Abortion is arguably the most divisive issue in American public life, yet the reaction to the conviction of Kermit Barron Gosnell for murder of babies in a rogue abortion facility in Philadelphia will be greeted with near unanimity: Good riddance.
Gosnell was the physician who performed illegal late-term abortions despite not being certified to perform abortions. He operated in conditions of deplorable squalor, and he was charged with snipping the spines of some of the babies born alive. It was truly a house of horrors.
While his lawyer said that characterization was a "political press fabrication," a Common Pleas Court in Philadelphia had the sense to know what it was dealing with. On Monday, the seven women and five men in the jury convicted Gosnell of three counts of first-degree murder.
To avoid the death penalty, Gosnell dropped his right to appeal in exchange for a sentence of life in prison without parole. Whether people are pro-life or pro-choice, there's wide agreement that women are better off -- Pennsylvania is better off -- without Gosnell going about his illegal business.
And that's where the agreement ends, right at the point where the debate begins about what his conviction symbolizes. To those who think all abortion is murder, it is taken as confirmation of their position, representing an extreme pole, perhaps, but on the same immoral continuum.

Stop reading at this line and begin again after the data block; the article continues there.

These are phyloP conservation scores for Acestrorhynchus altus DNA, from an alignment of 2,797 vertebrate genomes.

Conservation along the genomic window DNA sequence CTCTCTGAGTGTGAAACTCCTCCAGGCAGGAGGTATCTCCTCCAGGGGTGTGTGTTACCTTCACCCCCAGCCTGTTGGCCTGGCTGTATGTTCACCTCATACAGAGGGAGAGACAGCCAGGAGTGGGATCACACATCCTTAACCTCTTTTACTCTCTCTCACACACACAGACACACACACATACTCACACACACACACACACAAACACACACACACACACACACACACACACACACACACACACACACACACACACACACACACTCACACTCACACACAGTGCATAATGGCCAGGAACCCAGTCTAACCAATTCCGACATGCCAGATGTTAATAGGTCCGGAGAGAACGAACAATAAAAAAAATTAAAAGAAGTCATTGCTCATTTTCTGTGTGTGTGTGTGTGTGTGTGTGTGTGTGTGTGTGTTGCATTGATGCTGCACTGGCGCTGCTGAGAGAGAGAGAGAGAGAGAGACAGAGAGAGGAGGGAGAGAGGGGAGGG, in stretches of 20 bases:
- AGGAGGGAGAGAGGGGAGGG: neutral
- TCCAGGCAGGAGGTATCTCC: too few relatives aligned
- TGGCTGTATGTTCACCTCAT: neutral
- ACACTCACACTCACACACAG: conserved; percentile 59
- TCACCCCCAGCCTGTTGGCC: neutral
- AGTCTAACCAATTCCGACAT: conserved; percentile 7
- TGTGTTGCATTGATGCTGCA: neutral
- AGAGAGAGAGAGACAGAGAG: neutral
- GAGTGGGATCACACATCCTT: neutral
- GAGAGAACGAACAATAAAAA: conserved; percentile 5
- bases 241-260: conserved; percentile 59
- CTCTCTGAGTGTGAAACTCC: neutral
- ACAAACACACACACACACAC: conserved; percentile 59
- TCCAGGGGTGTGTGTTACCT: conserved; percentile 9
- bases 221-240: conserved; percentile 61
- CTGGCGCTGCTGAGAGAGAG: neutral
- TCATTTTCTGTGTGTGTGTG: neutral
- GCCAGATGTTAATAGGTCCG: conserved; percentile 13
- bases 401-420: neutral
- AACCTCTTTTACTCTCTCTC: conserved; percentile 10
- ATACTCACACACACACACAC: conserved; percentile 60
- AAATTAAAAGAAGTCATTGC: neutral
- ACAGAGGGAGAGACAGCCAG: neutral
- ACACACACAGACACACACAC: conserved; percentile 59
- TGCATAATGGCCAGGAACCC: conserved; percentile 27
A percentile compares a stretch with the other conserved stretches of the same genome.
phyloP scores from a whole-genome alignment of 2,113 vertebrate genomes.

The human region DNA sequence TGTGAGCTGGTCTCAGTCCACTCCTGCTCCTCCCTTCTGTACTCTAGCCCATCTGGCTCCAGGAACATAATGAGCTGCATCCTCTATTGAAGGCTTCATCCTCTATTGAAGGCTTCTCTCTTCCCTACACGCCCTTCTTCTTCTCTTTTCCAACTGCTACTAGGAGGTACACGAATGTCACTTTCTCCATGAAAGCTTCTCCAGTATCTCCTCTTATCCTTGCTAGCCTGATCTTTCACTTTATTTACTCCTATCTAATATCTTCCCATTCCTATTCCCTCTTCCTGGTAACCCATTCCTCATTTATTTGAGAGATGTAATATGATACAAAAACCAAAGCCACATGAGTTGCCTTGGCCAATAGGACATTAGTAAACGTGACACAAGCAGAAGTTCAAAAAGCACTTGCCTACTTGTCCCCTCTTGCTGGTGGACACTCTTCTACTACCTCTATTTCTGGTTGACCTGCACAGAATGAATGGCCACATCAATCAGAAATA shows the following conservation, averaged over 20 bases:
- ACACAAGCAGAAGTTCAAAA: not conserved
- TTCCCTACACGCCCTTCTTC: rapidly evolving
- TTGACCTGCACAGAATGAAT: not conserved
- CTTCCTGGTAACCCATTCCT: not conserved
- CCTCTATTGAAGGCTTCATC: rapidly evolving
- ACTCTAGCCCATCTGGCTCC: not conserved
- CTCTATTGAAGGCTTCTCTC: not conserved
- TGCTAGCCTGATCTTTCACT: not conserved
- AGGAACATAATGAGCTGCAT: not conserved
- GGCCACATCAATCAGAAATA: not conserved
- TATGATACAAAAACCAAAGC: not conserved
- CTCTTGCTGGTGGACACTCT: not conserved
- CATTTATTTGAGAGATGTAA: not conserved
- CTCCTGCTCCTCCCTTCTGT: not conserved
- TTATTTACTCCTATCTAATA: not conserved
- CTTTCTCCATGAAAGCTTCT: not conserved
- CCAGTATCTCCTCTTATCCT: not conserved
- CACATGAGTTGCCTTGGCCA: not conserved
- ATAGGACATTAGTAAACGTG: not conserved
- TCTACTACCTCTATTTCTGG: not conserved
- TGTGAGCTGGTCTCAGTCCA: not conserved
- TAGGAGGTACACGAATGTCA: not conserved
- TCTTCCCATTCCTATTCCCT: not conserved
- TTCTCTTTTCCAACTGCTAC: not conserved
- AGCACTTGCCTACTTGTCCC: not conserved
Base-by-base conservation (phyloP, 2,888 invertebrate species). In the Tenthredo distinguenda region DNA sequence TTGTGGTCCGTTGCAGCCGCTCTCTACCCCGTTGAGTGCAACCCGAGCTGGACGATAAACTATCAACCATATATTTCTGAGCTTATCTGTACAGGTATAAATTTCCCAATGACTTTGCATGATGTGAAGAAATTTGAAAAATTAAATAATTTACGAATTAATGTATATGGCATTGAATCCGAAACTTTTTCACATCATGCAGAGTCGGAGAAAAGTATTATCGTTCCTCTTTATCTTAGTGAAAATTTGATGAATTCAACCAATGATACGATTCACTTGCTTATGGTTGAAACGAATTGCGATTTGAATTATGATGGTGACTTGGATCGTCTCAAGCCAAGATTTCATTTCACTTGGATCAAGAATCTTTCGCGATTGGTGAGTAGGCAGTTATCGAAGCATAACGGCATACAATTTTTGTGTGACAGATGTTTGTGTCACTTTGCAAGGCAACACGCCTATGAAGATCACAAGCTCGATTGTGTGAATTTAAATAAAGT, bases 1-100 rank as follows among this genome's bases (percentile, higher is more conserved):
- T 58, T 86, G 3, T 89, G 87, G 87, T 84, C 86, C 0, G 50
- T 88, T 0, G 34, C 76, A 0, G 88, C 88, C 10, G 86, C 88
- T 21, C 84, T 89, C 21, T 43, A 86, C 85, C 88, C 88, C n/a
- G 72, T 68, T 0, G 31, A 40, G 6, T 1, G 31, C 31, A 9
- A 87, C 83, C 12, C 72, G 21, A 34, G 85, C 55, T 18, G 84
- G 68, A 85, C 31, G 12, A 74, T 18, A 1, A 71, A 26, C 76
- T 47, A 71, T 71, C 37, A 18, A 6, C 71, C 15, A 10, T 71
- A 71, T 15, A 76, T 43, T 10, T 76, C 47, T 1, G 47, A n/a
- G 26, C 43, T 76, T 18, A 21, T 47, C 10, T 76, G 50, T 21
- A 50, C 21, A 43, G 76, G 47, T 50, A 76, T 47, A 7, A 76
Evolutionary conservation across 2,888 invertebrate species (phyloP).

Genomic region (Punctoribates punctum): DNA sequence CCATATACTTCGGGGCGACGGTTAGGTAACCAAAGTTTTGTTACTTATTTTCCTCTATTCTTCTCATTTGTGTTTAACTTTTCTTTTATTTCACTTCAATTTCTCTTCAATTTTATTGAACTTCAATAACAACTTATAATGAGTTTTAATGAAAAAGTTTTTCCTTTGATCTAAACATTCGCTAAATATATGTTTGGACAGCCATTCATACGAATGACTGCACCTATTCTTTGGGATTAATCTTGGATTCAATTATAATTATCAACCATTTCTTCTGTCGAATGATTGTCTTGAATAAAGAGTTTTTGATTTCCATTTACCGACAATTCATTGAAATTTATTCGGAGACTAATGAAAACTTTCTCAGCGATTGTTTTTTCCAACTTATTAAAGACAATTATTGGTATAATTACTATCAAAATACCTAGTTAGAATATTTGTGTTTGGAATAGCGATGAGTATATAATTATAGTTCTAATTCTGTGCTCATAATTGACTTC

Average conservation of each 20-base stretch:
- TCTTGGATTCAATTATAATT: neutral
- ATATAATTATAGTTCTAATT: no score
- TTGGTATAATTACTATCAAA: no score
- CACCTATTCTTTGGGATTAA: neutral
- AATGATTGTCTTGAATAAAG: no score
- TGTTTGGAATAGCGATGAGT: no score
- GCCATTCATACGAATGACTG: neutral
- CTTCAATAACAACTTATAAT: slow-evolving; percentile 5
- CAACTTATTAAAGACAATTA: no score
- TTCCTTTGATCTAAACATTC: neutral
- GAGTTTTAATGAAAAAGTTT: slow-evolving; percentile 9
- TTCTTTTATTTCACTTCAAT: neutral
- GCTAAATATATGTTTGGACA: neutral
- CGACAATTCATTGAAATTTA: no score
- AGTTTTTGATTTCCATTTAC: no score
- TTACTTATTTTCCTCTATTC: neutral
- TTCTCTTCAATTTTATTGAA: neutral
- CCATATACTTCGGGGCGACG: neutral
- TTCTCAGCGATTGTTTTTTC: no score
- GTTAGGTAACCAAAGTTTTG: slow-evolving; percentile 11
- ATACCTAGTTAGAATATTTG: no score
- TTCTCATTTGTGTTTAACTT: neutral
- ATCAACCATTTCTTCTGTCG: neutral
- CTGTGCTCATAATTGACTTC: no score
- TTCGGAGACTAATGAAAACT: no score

That absolutist position simply doesn't comport to the facts. This was the very definition of a renegade facility. It hadn't been inspected since 1993, a dereliction of state government oversight that spanned administrations liberal and conservative. Late-term abortions, even when they are legal, are a fraction of all abortions performed. As for the squalor and inhumanity, if Gosnell had been held to the rules that apply to efficient and legal facilities, none of this would have happened.
That is the lesson to take away from the conviction of a monster -- but it is not the lesson that has been learned. Pennsylvania only partially blamed its own bureaucracy where the blame truly lay.
True, the state did fire some officials, but it used the case as an excuse to punish abortion clinics that operate properly in allowing women to exercise a constitutional right. It required them to build unnecessary extras -- hospital-grade elevators, parking lots, etc. -- that had little to do with the Gosnell case but everything to do with harassing clinics.
It is worth recalling what the grand jury thought was the cause of the chronic institutional neglect of Gosnell's clinic: "We think the reason no one acted is because the women in question were poor and of color, because the victims were infants without identities and because the subject was the political football of abortion."
And if the political football keeps bouncing favorably for the extreme anti-abortion viewpoint, Gosnell will be happily gone but the back-alley days of abortion will sadly return, and one house of horrors will be replaced by many.